1. re: Scrapironchef

                        kind of depends on how much you *want* to go down the disposal. With septic, you're supposed to minimize that, hence my desire to only send the really gross stuff from soaking down the disposal. I do peel into the small side, then scoop it out into the compost.

                      2. re: danna

                        Me nether. To me the disposal should be on the large bowl. That's where I put mine since that's the side that most washing occurs, but I see it the other way more often.

                    2. re: alanbarnes

                      >>>>I've had both, and very much prefer double-bowl sinks. That probably has to do as much with my cooking / cleaning style as anything else. I like to put dirty stuff in one side and have the other side available for use. <<<<
                      How do you soak a 12" skillet (anything with a handle, really)?

                      1. re: Jay F

                        My sink's probably 60/40, and the big side is large enough to soak most of the stuff I have. There are exceptions; they have to soak on the counter. Suboptimal, but it happens so infrequently that it just isn't that much of an issue.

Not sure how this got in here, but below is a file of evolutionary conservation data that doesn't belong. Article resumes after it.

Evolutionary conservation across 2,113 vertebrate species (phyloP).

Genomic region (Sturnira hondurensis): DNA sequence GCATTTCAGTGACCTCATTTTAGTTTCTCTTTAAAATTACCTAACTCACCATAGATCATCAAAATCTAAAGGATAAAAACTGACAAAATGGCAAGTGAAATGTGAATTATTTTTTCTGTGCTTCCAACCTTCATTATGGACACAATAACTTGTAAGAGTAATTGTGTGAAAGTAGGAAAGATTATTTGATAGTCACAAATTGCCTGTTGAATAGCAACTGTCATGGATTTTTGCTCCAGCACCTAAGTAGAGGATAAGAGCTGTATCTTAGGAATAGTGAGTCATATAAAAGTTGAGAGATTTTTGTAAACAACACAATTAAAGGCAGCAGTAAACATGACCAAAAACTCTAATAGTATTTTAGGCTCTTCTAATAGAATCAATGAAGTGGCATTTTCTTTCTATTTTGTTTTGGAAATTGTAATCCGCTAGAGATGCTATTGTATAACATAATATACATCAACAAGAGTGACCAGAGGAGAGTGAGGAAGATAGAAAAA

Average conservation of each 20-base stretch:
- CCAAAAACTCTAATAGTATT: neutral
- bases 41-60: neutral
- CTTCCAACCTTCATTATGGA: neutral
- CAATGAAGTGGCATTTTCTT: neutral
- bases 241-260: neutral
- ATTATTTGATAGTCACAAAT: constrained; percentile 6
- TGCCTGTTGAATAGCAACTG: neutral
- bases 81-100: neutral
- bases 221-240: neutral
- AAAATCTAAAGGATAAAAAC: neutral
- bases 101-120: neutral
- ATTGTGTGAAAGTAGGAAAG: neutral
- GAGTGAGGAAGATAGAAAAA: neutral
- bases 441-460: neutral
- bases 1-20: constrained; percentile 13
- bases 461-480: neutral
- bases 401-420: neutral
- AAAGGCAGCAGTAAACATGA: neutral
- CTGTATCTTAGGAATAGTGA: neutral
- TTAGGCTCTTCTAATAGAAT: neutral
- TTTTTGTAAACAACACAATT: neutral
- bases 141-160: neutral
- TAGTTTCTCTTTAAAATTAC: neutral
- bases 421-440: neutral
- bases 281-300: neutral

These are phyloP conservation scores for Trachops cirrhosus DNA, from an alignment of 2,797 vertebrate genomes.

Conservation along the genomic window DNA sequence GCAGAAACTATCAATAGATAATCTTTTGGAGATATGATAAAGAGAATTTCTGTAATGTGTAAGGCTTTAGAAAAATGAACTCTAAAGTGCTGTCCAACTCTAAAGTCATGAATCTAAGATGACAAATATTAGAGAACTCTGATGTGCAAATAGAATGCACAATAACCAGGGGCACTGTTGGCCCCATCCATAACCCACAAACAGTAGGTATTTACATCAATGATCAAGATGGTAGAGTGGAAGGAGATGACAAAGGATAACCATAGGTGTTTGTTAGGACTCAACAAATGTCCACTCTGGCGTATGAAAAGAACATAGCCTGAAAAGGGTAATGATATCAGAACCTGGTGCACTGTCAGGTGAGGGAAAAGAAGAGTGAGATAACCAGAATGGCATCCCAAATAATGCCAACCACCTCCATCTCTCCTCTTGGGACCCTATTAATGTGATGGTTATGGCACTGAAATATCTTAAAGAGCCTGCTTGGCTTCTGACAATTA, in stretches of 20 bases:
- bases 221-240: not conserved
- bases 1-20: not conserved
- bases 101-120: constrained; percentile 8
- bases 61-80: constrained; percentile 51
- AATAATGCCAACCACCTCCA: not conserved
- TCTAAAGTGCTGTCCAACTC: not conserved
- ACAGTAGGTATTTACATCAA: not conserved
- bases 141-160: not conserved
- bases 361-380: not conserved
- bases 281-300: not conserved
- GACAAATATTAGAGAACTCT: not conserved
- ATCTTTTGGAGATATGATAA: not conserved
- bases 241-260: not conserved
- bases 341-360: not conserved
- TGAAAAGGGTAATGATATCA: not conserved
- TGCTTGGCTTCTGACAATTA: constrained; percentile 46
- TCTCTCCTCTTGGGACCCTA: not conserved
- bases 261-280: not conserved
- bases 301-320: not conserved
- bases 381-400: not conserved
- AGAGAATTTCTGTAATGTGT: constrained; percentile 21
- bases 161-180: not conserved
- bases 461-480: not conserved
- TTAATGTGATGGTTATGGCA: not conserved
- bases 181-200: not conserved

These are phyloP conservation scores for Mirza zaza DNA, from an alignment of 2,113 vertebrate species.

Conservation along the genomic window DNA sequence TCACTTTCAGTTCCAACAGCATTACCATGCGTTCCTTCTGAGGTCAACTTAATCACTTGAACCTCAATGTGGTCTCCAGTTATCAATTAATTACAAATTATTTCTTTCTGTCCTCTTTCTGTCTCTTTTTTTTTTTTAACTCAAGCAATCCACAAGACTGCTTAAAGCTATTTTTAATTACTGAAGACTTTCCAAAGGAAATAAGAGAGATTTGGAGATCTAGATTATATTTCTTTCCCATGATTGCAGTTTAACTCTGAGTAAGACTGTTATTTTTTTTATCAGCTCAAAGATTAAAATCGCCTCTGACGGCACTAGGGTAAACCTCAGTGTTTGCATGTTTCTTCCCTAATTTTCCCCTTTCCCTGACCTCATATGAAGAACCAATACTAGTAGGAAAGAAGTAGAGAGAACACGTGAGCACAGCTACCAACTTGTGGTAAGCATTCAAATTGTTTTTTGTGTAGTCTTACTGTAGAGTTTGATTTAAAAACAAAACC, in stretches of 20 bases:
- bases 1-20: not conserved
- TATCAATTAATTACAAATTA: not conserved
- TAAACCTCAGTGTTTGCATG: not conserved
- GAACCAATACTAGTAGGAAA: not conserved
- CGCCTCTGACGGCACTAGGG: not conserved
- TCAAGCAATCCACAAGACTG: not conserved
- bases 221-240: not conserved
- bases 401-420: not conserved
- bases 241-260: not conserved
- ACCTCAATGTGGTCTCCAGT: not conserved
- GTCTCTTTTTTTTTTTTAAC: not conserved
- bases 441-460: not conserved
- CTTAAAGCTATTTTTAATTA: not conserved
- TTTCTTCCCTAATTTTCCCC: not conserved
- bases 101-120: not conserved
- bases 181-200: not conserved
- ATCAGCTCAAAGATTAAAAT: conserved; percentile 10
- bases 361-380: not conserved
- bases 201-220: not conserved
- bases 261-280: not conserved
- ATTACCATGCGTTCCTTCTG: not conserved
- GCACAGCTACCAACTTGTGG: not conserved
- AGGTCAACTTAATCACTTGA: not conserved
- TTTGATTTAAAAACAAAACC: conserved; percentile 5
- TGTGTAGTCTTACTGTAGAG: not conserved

3. We have a double sink, but it's split 60-40 or 70-30. So you end up with a larger main sink and the extra sink for rinsing / draining.

                      Previous kitchen had a single sink, and I went a little snakey - even with a dishwasher.


                      1 Reply
                      1. re: legourmettv

                        I have this type of split sink as well. Love it.. it has the larger side where I can fit the insert out of my 7qt KitchenAid slowcooker easily to wash.. and the smaller side for rinsing other items or whatever.